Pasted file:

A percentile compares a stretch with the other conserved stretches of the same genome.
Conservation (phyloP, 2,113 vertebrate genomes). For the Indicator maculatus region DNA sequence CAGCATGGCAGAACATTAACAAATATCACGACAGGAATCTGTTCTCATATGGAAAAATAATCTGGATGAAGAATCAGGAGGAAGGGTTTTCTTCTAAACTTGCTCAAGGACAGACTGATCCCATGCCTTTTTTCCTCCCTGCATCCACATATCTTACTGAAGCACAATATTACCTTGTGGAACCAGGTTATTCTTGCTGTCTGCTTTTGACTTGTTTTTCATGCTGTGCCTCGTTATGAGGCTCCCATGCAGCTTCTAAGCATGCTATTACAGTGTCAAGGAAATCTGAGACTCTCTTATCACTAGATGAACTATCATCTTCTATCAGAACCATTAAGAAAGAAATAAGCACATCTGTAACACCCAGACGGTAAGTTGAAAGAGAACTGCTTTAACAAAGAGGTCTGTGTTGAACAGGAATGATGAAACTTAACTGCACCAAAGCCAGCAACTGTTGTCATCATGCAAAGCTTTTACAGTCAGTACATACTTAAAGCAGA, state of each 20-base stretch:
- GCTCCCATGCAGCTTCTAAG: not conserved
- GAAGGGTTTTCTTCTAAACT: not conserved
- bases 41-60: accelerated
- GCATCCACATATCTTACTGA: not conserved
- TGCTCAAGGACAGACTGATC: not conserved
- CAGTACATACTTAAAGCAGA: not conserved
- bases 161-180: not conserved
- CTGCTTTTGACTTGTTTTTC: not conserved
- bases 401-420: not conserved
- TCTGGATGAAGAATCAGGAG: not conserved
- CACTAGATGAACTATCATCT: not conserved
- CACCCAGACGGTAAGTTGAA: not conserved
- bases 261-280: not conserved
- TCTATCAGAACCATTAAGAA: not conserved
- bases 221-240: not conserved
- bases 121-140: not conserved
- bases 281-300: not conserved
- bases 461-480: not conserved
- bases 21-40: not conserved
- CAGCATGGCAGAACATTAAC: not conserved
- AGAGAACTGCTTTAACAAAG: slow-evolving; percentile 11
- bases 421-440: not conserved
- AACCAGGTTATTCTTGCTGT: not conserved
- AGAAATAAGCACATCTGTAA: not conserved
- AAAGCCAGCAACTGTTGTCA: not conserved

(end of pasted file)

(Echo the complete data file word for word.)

A percentile compares a stretch with the other conserved stretches of the same genome.
Conservation (phyloP, 2,113 vertebrate genomes). For the Indicator maculatus region DNA sequence CAGCATGGCAGAACATTAACAAATATCACGACAGGAATCTGTTCTCATATGGAAAAATAATCTGGATGAAGAATCAGGAGGAAGGGTTTTCTTCTAAACTTGCTCAAGGACAGACTGATCCCATGCCTTTTTTCCTCCCTGCATCCACATATCTTACTGAAGCACAATATTACCTTGTGGAACCAGGTTATTCTTGCTGTCTGCTTTTGACTTGTTTTTCATGCTGTGCCTCGTTATGAGGCTCCCATGCAGCTTCTAAGCATGCTATTACAGTGTCAAGGAAATCTGAGACTCTCTTATCACTAGATGAACTATCATCTTCTATCAGAACCATTAAGAAAGAAATAAGCACATCTGTAACACCCAGACGGTAAGTTGAAAGAGAACTGCTTTAACAAAGAGGTCTGTGTTGAACAGGAATGATGAAACTTAACTGCACCAAAGCCAGCAACTGTTGTCATCATGCAAAGCTTTTACAGTCAGTACATACTTAAAGCAGA, state of each 20-base stretch:
- GCTCCCATGCAGCTTCTAAG: not conserved
- GAAGGGTTTTCTTCTAAACT: not conserved
- bases 41-60: accelerated
- GCATCCACATATCTTACTGA: not conserved
- TGCTCAAGGACAGACTGATC: not conserved
- CAGTACATACTTAAAGCAGA: not conserved
- bases 161-180: not conserved
- CTGCTTTTGACTTGTTTTTC: not conserved
- bases 401-420: not conserved
- TCTGGATGAAGAATCAGGAG: not conserved
- CACTAGATGAACTATCATCT: not conserved
- CACCCAGACGGTAAGTTGAA: not conserved
- bases 261-280: not conserved
- TCTATCAGAACCATTAAGAA: not conserved
- bases 221-240: not conserved
- bases 121-140: not conserved
- bases 281-300: not conserved
- bases 461-480: not conserved
- bases 21-40: not conserved
- CAGCATGGCAGAACATTAAC: not conserved
- AGAGAACTGCTTTAACAAAG: slow-evolving; percentile 11
- bases 421-440: not conserved
- AACCAGGTTATTCTTGCTGT: not conserved
- AGAAATAAGCACATCTGTAA: not conserved
- AAAGCCAGCAACTGTTGTCA: not conserved